In Minnesota, unless the landlord is a mobile home park, the landlord does not need to provide any advance notice before bringing an eviction. Most residential leases provide a five day grace period, and state that the rent is late if it is paid after the fifth day of the month. Your lease probably has a similar provision.
The lease may also say that the landlord must provide notice to the tenant before bringing an eviction. In that case, a landlord should follow the requirements of the lease exactly, and provide the requisite notice. If the landlord does not follow the requirements of the lease, the tenant may have a defense to the eviction action.
At any rate, I recommend that a landlord bring an eviction action as soon as the rent is late. In the above scenario, rent is late if it is paid after the fifth day of the month. As such, I would recommend that the landlord commence an eviction action on the sixth day of the month.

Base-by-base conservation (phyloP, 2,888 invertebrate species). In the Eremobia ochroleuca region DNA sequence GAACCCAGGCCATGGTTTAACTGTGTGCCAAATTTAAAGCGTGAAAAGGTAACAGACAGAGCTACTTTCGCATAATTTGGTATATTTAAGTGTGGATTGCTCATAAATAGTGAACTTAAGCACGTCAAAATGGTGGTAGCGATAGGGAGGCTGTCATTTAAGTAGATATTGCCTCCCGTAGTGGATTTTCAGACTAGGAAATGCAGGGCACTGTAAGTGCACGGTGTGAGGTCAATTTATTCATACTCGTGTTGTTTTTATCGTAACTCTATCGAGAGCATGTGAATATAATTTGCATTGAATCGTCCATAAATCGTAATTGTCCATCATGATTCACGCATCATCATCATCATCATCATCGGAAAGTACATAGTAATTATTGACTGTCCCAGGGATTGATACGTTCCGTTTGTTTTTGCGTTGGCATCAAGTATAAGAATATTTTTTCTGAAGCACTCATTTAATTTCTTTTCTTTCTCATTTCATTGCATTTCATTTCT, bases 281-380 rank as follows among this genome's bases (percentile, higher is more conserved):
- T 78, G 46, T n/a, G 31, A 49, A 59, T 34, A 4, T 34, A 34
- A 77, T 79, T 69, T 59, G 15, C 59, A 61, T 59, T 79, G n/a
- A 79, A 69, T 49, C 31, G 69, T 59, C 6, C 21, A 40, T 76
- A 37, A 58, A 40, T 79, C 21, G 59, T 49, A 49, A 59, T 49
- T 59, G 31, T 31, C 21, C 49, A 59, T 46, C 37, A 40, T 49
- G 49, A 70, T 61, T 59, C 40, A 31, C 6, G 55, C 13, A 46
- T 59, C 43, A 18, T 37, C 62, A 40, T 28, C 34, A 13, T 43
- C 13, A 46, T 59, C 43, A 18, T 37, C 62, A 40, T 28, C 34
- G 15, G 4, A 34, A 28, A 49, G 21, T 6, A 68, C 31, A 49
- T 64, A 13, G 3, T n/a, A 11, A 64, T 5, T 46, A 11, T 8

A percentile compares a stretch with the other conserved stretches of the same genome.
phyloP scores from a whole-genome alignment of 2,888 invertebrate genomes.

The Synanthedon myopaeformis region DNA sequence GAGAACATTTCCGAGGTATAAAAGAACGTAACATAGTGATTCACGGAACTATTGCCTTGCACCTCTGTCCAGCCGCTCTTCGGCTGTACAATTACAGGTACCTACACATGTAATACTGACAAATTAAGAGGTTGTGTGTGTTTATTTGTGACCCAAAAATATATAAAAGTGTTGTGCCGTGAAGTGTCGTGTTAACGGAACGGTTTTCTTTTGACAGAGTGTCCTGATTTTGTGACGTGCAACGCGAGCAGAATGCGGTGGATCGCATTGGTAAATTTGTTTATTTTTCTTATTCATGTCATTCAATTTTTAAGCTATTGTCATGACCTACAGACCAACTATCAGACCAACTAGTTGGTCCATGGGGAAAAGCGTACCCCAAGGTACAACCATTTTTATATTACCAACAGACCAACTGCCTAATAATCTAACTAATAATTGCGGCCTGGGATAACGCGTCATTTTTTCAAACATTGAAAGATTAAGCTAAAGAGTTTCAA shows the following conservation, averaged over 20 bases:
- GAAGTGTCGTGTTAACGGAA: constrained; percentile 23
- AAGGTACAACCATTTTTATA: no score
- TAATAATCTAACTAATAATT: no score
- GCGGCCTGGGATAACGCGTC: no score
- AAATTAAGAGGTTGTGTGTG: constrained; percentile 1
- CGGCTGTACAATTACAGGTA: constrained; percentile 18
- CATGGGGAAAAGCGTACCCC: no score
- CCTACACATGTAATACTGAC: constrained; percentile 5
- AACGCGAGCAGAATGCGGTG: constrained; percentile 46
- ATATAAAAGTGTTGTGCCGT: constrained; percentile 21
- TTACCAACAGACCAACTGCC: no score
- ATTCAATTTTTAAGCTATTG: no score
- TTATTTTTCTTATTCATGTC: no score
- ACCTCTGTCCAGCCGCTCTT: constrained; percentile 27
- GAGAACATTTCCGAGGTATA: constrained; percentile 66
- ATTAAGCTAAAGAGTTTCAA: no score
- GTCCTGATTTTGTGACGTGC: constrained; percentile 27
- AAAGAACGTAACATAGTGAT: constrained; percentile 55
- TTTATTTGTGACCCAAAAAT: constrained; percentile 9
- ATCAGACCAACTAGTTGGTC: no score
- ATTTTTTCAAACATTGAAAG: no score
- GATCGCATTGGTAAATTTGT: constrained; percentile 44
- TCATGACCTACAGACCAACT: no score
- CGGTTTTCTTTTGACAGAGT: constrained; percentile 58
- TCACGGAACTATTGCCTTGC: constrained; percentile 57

Every landlord – tenant situation is unique, and I recommend that landlords talk to an attorney experienced in evictions and landlord tenant law before taking action based on this blog post. To that end, I invite landlords to give me a call at 763-450-9494 to discuss their unique situation. I typically do not represent tenants.
WARNING: The information contained in this blog post does not constitute legal advice and may not be applicable to your situation. Tim is licensed to practice law only in Minnesota, and the information contained in this blog post may not apply to jurisdictions outside of Minnesota. Further, reading this blog post does not create an attorney-client relationship between you and Baland Law Office, P.L.L.C. You should always discuss your situation with an attorney before taking any action based on what you may read in this blog. To that end, please call (763) 450-9494 to set up an appointment to discuss your situation